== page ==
Changes on the federal and state levels require employers to update notices to employees and applicants subject to criminal background checks or inquiries.
Employers conducting background checks must update the Summary of Fair Credit Reporting Act Rights issued to employees and applicants. The new notice is available here. The changes to the notice are not substantive, but it is important to update the notice given to applicants and employees in order to be in compliance with the law. If you use a third-party vendor for background checks, you should ensure it is using the updated notice. The deadline to comply is in March 2024, but employers can begin using the new form now.
If you conduct background checks but are not familiar with the Fair Credit Reporting Act (“FCRA”), it is crucial to get up to speed. Seemingly minor technical violations have led to major litigation for employers.
FCRA is a federal law that applies in various contexts. With respect to employers, FCRA applies to those using “consumer reports,” such as credit checks and background checks. Before requesting such reports, FCRA requires employers to obtain written consent from the applicant or employee and to distribute the Summary of Fair Credit Reporting Act rights. The written consent must be given on a standalone form.
If the employer chooses to take an adverse action based on information contained in the consumer report, such as a refusing to hire an applicant based on a criminal conviction, the employer must provide a copy of the report along with a copy of the Summary of Fair Credit Reporting Act rights. This must be done before taking an adverse action.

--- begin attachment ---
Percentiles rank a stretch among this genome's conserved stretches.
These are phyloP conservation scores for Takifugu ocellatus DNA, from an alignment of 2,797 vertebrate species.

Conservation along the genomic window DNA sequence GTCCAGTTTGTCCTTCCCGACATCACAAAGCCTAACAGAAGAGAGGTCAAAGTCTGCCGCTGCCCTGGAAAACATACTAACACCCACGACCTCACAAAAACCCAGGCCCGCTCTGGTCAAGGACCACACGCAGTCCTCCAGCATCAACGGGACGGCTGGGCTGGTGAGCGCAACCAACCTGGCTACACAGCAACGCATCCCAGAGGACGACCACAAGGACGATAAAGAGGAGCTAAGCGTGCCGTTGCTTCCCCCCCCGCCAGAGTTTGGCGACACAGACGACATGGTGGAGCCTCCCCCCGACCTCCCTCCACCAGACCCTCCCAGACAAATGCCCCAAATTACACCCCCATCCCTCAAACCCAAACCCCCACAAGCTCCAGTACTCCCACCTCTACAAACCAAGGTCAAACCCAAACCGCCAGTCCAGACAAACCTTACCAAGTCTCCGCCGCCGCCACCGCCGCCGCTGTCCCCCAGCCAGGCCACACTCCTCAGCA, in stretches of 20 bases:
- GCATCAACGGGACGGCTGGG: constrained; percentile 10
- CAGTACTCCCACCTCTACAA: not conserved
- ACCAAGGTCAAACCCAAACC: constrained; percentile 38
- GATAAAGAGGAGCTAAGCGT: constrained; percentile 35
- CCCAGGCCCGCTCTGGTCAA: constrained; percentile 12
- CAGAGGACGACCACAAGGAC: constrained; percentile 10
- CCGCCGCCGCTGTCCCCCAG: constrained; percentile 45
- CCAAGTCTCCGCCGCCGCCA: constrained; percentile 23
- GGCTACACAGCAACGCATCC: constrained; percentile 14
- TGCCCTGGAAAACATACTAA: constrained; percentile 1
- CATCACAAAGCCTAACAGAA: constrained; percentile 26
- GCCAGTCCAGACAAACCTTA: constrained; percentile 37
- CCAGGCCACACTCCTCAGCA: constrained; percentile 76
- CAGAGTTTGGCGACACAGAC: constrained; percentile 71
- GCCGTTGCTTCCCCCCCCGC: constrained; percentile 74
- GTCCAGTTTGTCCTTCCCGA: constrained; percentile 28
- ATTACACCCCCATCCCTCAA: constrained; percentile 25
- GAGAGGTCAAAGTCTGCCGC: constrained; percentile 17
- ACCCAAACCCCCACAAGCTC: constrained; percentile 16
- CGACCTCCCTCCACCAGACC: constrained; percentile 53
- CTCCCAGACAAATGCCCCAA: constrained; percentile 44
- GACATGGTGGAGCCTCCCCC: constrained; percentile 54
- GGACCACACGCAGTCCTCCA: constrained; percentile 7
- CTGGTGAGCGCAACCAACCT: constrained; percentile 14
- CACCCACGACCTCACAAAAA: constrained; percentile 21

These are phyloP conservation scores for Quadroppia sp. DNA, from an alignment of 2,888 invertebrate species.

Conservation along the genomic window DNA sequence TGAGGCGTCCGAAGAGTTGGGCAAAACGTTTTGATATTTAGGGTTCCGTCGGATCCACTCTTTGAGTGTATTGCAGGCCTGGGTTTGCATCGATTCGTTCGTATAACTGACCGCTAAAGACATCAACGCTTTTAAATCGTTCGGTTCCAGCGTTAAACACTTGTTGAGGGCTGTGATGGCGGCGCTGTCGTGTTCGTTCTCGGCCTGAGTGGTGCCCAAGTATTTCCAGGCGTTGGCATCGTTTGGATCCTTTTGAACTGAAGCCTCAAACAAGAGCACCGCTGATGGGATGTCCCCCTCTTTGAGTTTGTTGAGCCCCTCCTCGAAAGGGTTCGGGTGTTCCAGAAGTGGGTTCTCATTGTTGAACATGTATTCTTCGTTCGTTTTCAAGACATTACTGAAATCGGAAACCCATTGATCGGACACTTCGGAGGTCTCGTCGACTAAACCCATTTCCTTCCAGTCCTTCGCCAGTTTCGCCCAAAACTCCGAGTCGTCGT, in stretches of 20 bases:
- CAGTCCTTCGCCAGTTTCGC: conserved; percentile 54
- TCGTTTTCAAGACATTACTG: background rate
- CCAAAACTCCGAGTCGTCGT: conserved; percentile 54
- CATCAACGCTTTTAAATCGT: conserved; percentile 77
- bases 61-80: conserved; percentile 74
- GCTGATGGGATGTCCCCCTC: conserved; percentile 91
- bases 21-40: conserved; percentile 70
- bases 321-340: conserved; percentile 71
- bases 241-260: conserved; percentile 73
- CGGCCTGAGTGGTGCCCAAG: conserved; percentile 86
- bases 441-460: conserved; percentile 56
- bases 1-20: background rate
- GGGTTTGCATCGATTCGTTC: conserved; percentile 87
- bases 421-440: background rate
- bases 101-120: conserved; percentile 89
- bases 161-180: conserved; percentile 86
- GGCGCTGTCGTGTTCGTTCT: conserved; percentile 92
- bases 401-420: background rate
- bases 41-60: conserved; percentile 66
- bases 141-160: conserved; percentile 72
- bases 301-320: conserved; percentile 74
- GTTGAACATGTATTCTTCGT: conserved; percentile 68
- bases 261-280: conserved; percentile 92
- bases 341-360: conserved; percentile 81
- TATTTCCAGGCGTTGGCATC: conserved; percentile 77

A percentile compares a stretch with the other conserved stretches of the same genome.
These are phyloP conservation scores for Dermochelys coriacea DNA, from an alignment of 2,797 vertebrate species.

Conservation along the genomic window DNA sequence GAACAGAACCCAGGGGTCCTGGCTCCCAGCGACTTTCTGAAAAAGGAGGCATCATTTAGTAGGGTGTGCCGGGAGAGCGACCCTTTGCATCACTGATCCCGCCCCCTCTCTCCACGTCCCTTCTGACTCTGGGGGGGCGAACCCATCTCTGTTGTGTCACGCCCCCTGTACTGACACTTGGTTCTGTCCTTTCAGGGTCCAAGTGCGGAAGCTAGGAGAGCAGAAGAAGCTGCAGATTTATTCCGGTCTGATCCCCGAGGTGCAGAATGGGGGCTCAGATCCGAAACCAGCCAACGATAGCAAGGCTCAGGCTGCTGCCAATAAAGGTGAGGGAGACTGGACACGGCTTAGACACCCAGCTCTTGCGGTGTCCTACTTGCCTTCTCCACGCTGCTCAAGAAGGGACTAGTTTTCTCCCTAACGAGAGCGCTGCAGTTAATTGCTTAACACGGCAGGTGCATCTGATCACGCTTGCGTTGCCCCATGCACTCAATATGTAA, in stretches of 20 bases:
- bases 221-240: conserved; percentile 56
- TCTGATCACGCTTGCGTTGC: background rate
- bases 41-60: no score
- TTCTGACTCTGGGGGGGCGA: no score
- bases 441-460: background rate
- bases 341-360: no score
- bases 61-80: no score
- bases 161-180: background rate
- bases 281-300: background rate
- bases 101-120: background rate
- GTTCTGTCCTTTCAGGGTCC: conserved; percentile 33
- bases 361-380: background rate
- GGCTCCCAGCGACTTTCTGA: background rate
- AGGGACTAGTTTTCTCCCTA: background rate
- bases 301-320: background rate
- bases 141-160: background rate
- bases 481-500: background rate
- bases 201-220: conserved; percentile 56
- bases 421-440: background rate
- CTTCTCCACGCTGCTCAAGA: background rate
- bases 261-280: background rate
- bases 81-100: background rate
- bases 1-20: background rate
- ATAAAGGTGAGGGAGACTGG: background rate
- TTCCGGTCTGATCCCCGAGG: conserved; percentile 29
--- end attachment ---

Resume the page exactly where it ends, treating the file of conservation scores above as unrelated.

After taking an adverse action, the employer must provide notice of the adverse action including:
- the name, address, and phone number of the consumer reporting company that supplied the report;
- a statement that the company that supplied the report did not make the decision to take the unfavorable action and can’t give specific reasons for it; and
- a notice of the employee’s or applicant’s right to dispute the accuracy or completeness of any information the consumer reporting company furnished, and to get an additional free report from the company if requested within 60 days.
Employers are also required to securely dispose of reports when they are no longer being used, such as by burning paper files or erasing electronic files so that the information cannot be read or reconstructed.
Remember that Connecticut law prohibits employers from inquiring about a prospective employee’s prior arrests, criminal charges, or convictions on an initial employment application. There is an exception when the employer is required to do so by state or federal law and to comply with bonding requirements.
Employers are permitted to ask about criminal background at other steps in the hiring process When they do, they must include a standard notice on the form indicating that certain information does not need to be provided, and the requirements of the notice are updated by the new law. Effective January 1, 2023, employers asking about criminal background must notify applicants in clear and conspicuous language:
(1) That the applicant is not required to disclose the existence of any erased criminal history record information, (2) that erased criminal history record information are records pertaining to a finding of delinquency or that a child was a member of a family with service needs, an adjudication as a youthful offender, a criminal charge that has been dismissed or nolled, a criminal charge for which the person has been found not guilty or a conviction for which the person received an absolute pardon or criminal records that are erased pursuant to statute or by other operation of law, and (3) that any person with erased criminal history record information shall be deemed to have never been arrested within the meaning of the general statutes with respect to the proceedings so erased and may so swear under oath.
Our team of labor and employment attorneys can assist employers in complying with the complicated landscape of background check laws and ensuring compliance with all applicable labor and employment laws.